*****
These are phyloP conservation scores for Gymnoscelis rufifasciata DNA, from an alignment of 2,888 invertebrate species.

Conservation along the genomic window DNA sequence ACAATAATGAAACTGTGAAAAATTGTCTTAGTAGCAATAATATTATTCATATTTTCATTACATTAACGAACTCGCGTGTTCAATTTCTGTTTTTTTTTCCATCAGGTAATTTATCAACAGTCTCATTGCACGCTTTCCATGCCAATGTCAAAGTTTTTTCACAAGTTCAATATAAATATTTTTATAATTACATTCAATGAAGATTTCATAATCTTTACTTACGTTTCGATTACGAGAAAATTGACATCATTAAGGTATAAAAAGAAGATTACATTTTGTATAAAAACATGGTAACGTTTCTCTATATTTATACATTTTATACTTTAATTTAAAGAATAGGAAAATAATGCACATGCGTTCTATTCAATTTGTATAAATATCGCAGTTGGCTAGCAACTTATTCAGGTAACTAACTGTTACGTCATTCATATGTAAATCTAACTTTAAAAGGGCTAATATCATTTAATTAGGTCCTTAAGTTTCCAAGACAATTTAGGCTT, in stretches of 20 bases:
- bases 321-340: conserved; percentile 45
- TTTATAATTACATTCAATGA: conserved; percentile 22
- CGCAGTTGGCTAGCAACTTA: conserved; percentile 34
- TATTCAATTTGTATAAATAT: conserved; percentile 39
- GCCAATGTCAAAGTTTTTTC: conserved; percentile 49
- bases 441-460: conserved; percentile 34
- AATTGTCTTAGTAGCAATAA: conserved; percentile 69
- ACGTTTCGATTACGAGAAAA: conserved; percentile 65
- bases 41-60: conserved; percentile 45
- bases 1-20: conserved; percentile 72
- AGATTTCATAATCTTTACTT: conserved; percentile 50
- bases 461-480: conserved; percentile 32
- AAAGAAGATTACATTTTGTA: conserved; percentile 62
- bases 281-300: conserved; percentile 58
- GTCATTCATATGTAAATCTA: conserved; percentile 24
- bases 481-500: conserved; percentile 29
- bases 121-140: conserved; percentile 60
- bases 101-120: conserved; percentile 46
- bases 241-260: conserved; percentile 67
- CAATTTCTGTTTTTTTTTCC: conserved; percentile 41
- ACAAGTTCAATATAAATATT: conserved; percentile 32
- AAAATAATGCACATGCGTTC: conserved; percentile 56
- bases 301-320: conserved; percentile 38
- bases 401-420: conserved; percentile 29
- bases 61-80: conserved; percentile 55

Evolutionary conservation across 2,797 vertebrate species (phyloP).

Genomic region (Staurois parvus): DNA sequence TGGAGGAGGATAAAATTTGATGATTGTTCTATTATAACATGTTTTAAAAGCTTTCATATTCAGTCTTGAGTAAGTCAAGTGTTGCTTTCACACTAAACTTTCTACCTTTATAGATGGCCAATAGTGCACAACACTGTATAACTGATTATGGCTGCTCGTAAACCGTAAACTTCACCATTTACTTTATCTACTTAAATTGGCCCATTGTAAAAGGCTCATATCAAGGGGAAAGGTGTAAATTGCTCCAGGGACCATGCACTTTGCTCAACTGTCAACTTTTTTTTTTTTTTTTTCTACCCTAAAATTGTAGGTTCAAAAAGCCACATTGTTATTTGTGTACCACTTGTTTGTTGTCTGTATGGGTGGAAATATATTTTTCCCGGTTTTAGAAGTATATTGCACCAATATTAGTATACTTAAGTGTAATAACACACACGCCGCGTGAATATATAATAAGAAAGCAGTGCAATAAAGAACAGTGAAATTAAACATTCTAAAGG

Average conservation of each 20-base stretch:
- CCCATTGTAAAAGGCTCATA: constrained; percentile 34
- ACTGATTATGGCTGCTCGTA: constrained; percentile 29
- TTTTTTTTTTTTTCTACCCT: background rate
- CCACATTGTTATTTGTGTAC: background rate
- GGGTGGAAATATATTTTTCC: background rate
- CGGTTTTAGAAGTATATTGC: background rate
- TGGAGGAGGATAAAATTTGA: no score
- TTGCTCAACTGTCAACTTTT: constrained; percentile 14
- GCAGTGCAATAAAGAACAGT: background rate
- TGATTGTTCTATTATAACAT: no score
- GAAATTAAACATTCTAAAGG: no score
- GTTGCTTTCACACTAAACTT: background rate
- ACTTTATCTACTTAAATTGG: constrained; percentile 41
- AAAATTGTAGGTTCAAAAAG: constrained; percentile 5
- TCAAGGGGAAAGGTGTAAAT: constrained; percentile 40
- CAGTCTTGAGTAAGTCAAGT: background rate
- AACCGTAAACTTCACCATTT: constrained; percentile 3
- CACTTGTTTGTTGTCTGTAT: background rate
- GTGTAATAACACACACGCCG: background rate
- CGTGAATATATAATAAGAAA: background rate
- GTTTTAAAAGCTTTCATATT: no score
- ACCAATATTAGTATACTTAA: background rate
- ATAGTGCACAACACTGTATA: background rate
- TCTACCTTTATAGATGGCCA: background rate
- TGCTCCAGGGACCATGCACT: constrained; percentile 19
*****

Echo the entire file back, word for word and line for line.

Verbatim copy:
These are phyloP conservation scores for Gymnoscelis rufifasciata DNA, from an alignment of 2,888 invertebrate species.

Conservation along the genomic window DNA sequence ACAATAATGAAACTGTGAAAAATTGTCTTAGTAGCAATAATATTATTCATATTTTCATTACATTAACGAACTCGCGTGTTCAATTTCTGTTTTTTTTTCCATCAGGTAATTTATCAACAGTCTCATTGCACGCTTTCCATGCCAATGTCAAAGTTTTTTCACAAGTTCAATATAAATATTTTTATAATTACATTCAATGAAGATTTCATAATCTTTACTTACGTTTCGATTACGAGAAAATTGACATCATTAAGGTATAAAAAGAAGATTACATTTTGTATAAAAACATGGTAACGTTTCTCTATATTTATACATTTTATACTTTAATTTAAAGAATAGGAAAATAATGCACATGCGTTCTATTCAATTTGTATAAATATCGCAGTTGGCTAGCAACTTATTCAGGTAACTAACTGTTACGTCATTCATATGTAAATCTAACTTTAAAAGGGCTAATATCATTTAATTAGGTCCTTAAGTTTCCAAGACAATTTAGGCTT, in stretches of 20 bases:
- bases 321-340: conserved; percentile 45
- TTTATAATTACATTCAATGA: conserved; percentile 22
- CGCAGTTGGCTAGCAACTTA: conserved; percentile 34
- TATTCAATTTGTATAAATAT: conserved; percentile 39
- GCCAATGTCAAAGTTTTTTC: conserved; percentile 49
- bases 441-460: conserved; percentile 34
- AATTGTCTTAGTAGCAATAA: conserved; percentile 69
- ACGTTTCGATTACGAGAAAA: conserved; percentile 65
- bases 41-60: conserved; percentile 45
- bases 1-20: conserved; percentile 72
- AGATTTCATAATCTTTACTT: conserved; percentile 50
- bases 461-480: conserved; percentile 32
- AAAGAAGATTACATTTTGTA: conserved; percentile 62
- bases 281-300: conserved; percentile 58
- GTCATTCATATGTAAATCTA: conserved; percentile 24
- bases 481-500: conserved; percentile 29
- bases 121-140: conserved; percentile 60
- bases 101-120: conserved; percentile 46
- bases 241-260: conserved; percentile 67
- CAATTTCTGTTTTTTTTTCC: conserved; percentile 41
- ACAAGTTCAATATAAATATT: conserved; percentile 32
- AAAATAATGCACATGCGTTC: conserved; percentile 56
- bases 301-320: conserved; percentile 38
- bases 401-420: conserved; percentile 29
- bases 61-80: conserved; percentile 55

Evolutionary conservation across 2,797 vertebrate species (phyloP).

Genomic region (Staurois parvus): DNA sequence TGGAGGAGGATAAAATTTGATGATTGTTCTATTATAACATGTTTTAAAAGCTTTCATATTCAGTCTTGAGTAAGTCAAGTGTTGCTTTCACACTAAACTTTCTACCTTTATAGATGGCCAATAGTGCACAACACTGTATAACTGATTATGGCTGCTCGTAAACCGTAAACTTCACCATTTACTTTATCTACTTAAATTGGCCCATTGTAAAAGGCTCATATCAAGGGGAAAGGTGTAAATTGCTCCAGGGACCATGCACTTTGCTCAACTGTCAACTTTTTTTTTTTTTTTTTCTACCCTAAAATTGTAGGTTCAAAAAGCCACATTGTTATTTGTGTACCACTTGTTTGTTGTCTGTATGGGTGGAAATATATTTTTCCCGGTTTTAGAAGTATATTGCACCAATATTAGTATACTTAAGTGTAATAACACACACGCCGCGTGAATATATAATAAGAAAGCAGTGCAATAAAGAACAGTGAAATTAAACATTCTAAAGG

Average conservation of each 20-base stretch:
- CCCATTGTAAAAGGCTCATA: constrained; percentile 34
- ACTGATTATGGCTGCTCGTA: constrained; percentile 29
- TTTTTTTTTTTTTCTACCCT: background rate
- CCACATTGTTATTTGTGTAC: background rate
- GGGTGGAAATATATTTTTCC: background rate
- CGGTTTTAGAAGTATATTGC: background rate
- TGGAGGAGGATAAAATTTGA: no score
- TTGCTCAACTGTCAACTTTT: constrained; percentile 14
- GCAGTGCAATAAAGAACAGT: background rate
- TGATTGTTCTATTATAACAT: no score
- GAAATTAAACATTCTAAAGG: no score
- GTTGCTTTCACACTAAACTT: background rate
- ACTTTATCTACTTAAATTGG: constrained; percentile 41
- AAAATTGTAGGTTCAAAAAG: constrained; percentile 5
- TCAAGGGGAAAGGTGTAAAT: constrained; percentile 40
- CAGTCTTGAGTAAGTCAAGT: background rate
- AACCGTAAACTTCACCATTT: constrained; percentile 3
- CACTTGTTTGTTGTCTGTAT: background rate
- GTGTAATAACACACACGCCG: background rate
- CGTGAATATATAATAAGAAA: background rate
- GTTTTAAAAGCTTTCATATT: no score
- ACCAATATTAGTATACTTAA: background rate
- ATAGTGCACAACACTGTATA: background rate
- TCTACCTTTATAGATGGCCA: background rate
- TGCTCCAGGGACCATGCACT: constrained; percentile 19